Rib question could use the help.

Discussion in 'Professional Chefs' started by bqtboy9, Apr 18, 2012.

  1. bqtboy9

    bqtboy9

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    I am entering a BBq competition in a few months I was wondering if brining st louis spar ribs is worth the time and effort. I was thinking kosher salt, light brown sugar, chipotle. I need some help with this idea this is why I am bringing it up on the website. Id love some feedback. Thank you all.
     
  2. davehriver

    davehriver

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    Your rub sounds good.  What really matters at a BBQ competition,(most of the rubs will be good) is technique to get the balance of tenderness, cararmalizing and smokiness and the sauce better be made by you reflect the rub and be awesome.
     
  3. ouroboros

    ouroboros

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    be careful with the brown sugar, depending on how you plan to cook them, it burns fairly easily at higher end hot smoking temperatures...and will definately burn if you directly grill them... a little char is good....  to be safe I would exclude it from the rub an add it toward the end of cooking... also try wet brining the ribs for a day or so, watch the salt, and weigh heavier on the sugar if your going for a sweeter taste, dry them thoroughly and dry rub them before you smoke them, or grill them... if you cant smoke them try braising them for a bit in the brine, until just tender and then finish them on the grill.... and DONT USE BRIQUETTES!!!!! use lump charcoal... also if your not able to smoke them, use some liquid smoke in your brine, it works... 
     
  4. cookers

    cookers

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    Pre-bake your ribs in coca cola before you season them or anything. It makes them really sweet and tender. 
     
  5. boar_d_laze

    boar_d_laze

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    To brine or not to brine? 

    It's a question most rib competitors ask, and a technique most of them (us?) try at least once.  It's of limited use with ribs.  You can do it, but it won't do that much for you.  The meat's thin enough for ordinary marinating or "dry" marinating to get plenty of penetration.  And moisture and tenderness depend a lot more on the quality of your ribs and the quality of your cooking than on brining. 

    Also, you're going to have to adjust your rub to compensate for the saltiness which results from brining.

    Of course, a lot depends on your cooker as well.  When I used a draftier smoker (Bar-B-Chef) than my current rig (Backwoods Smoker), I thought brining ribs was "barely worth it, but worth it."  Now, I've given it up as "almost, but not quite worth the trouble and the risk of over-salting."  But I'm not competing -- or even helping out -- anymore.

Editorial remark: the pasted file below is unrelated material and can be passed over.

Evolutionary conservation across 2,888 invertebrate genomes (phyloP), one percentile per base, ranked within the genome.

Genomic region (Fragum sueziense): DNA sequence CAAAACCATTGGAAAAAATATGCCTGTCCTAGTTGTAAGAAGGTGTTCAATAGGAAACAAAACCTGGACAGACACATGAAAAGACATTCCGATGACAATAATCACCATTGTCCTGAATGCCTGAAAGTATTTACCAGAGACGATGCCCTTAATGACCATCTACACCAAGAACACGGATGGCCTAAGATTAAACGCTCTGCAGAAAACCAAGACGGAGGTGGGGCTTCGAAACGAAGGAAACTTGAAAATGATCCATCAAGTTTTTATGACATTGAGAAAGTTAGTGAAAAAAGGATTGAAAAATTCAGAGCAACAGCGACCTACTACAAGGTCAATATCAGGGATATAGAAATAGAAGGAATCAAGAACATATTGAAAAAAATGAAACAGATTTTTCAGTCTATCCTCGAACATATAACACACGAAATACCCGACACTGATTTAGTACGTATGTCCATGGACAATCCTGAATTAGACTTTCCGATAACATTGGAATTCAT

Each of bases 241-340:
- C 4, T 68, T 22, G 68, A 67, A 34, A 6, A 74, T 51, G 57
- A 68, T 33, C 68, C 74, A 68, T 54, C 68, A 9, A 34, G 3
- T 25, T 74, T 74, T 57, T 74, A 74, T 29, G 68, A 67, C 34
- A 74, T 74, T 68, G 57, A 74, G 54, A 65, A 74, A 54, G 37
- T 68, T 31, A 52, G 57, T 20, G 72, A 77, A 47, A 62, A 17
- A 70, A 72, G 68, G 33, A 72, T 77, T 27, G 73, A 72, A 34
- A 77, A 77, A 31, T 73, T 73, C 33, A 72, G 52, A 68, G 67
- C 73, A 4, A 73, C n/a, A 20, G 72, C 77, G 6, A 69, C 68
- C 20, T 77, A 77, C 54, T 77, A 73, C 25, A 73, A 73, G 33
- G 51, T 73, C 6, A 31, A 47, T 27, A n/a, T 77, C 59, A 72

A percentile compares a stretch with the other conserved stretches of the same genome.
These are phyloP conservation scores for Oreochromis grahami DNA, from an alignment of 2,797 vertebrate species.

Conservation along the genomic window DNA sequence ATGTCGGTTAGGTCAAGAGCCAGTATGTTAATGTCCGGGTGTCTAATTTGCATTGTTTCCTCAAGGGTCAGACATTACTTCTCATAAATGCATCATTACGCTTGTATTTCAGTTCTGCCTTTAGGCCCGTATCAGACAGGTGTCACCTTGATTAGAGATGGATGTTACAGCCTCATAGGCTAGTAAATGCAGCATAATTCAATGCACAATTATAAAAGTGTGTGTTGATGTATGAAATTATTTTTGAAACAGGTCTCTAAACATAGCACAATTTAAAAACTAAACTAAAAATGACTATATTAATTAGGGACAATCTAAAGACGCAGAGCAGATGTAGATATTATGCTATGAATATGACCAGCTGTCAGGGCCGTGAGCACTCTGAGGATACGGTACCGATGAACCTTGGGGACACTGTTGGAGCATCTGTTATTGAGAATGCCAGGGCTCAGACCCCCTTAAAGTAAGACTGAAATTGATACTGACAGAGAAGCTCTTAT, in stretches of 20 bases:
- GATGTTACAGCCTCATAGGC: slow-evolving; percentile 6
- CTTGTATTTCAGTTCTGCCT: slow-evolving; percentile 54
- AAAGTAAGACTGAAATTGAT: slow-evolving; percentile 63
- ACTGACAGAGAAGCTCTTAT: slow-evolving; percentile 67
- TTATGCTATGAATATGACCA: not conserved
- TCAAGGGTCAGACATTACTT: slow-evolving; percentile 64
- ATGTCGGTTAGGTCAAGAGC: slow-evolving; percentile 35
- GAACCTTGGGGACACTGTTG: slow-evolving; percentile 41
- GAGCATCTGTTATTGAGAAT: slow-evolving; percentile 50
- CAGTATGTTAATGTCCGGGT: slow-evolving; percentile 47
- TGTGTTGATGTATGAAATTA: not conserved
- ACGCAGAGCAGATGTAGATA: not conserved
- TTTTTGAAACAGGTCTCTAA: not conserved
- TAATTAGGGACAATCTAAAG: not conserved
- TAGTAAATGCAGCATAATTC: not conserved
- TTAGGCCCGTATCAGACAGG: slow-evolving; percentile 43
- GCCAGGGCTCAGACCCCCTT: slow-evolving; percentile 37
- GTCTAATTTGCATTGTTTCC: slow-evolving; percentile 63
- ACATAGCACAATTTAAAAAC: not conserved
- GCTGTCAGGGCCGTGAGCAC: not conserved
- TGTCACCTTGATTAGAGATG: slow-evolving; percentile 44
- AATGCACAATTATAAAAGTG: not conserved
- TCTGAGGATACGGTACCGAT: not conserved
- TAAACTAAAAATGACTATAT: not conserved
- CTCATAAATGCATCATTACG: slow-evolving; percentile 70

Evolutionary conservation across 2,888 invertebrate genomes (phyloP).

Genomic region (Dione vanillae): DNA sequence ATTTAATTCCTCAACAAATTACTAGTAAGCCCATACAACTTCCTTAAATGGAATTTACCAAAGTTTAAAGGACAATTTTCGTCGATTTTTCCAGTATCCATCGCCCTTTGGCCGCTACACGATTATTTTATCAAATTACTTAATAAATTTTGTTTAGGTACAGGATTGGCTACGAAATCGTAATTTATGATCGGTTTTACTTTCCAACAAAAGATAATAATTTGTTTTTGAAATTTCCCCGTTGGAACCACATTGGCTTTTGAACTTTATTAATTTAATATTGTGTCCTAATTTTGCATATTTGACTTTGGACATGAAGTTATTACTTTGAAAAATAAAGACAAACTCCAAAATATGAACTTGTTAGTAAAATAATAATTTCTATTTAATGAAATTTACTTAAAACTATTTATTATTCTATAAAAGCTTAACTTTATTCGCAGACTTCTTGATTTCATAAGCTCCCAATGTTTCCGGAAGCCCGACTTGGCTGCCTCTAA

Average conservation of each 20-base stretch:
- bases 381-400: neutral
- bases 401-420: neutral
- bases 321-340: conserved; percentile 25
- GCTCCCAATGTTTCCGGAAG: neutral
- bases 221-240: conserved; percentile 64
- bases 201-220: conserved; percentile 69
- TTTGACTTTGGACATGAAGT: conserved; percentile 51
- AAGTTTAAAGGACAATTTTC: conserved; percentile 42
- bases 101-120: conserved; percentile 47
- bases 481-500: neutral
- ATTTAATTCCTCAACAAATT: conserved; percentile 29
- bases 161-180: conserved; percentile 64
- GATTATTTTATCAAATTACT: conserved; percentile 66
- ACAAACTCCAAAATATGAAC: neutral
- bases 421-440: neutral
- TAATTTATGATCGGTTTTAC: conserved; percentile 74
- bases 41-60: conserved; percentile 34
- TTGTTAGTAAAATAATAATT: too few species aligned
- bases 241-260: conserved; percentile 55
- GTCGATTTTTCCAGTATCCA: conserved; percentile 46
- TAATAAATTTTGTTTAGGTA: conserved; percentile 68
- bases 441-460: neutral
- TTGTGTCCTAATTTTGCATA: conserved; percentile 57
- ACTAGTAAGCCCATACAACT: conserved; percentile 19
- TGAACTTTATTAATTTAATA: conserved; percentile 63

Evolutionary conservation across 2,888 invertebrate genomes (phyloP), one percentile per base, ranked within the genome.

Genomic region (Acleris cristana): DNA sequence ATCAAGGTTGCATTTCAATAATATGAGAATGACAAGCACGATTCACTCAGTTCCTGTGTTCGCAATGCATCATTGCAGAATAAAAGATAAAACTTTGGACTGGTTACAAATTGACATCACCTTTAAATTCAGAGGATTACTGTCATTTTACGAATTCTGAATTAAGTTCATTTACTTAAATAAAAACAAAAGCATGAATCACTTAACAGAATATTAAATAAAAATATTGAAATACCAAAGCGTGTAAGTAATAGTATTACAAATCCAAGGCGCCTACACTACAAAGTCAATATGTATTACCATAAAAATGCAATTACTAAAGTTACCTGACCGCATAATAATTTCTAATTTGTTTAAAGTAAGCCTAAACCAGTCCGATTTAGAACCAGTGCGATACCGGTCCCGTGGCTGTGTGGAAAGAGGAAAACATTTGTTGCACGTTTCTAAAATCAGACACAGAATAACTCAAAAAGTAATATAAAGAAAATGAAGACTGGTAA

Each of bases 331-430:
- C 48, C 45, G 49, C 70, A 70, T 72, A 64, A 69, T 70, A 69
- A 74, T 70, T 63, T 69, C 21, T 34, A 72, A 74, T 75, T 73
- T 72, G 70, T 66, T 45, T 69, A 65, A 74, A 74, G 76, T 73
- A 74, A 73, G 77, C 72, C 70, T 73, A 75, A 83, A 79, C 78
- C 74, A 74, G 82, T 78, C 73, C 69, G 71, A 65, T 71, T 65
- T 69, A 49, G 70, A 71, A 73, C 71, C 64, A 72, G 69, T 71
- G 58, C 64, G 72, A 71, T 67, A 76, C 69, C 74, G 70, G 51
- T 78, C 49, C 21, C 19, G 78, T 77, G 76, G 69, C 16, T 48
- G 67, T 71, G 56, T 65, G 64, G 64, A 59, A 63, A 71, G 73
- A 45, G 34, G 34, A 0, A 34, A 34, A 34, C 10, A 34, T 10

Because it's so much of a YMMV situation, it's a question you need to answer for yourself with your practice cooks.   The same is true regarding wrapping and/or mopping.

    Advice from other people is all well and good but doesn't really go very far.  You also want to consider the source. 

    BUT...

    Regarding flavor profiles in general, and rubs, brines, marinades, mops and sauces in particular, talk to people with a lot of experience in the particular type of comp (KCBS, MIM, or...?).  Try and hook up with someone who's placed well and see if you can't try some samples.  If you want to score near the top, you've got to bear in mind that you're cooking for the judges, and not for anyone else.  You have to appeal to their regional tastes as well as the institutional tastes of the sponsoring organization.  

    Chicken?  It's brine or lose, pretty much.

    Let me know what you think,

    BDL

    PS.  Remind me to tell you the apple story.
     
    Last edited: Apr 22, 2012
  6. everydaygourmet

    everydaygourmet

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    Personally much prefer a mustard slather as a "marinade" for 30 minutes to overnight depending on the rules of the competition, followed by a dry rub. Have had great success with "no sauce ribs" in competitions. Usually spritz with a mixture of light beer, "must-slath" and cherry or apple juice. 

    If you choose to brine and have or are not allowed any night before preparation, you can vac marinade to speed up the process. (get the largest glass jar gallon+ you can with a screw top, take a knife and put a slit in the middle of the lid, cover loosely with electric tape, coil your ribs, cover with cold brine use your vac sealer attachment to pull a vacuum and the tape will seal and keep the vac) there are also some pretty expensive commercial vac units you can buy as well. 

    IMHO boiling ribs = flavor loose, IF you choose to pre cook, pressure cook low moisture with flavored liquid, flat beer, wine etc for no more than 10 minutes, slath, dry rub and grill or smoke to finish.

    IF you choose to use liquid smoke, be v-e-r-y careful with the amount. Here's one of my tricks to make your own. If you want mesquite or maple liquid smoke, take a triple layer of cheese cloth, soak it in bottled water wring it out, place on your smoker grates and cold smoke for at least an hour, with your wood Du jour, put the smoked cloth into a pot with bottled water, boil to remove the smoke and reduce to the desired strength. If you use this and win, I expect pictures and a by line!

    Best of luck,

    EDG 
     
  7. cheftoddlopez

    cheftoddlopez

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    I have had the opportunity to compete with pitmasters like Dr. BBQ. His book "Dr. BBQ's Big Time BBQ Cookbook is always near my side when I am making good Q. I usually always use Sugar In The Raw instead of Brown Sugar. Good luck.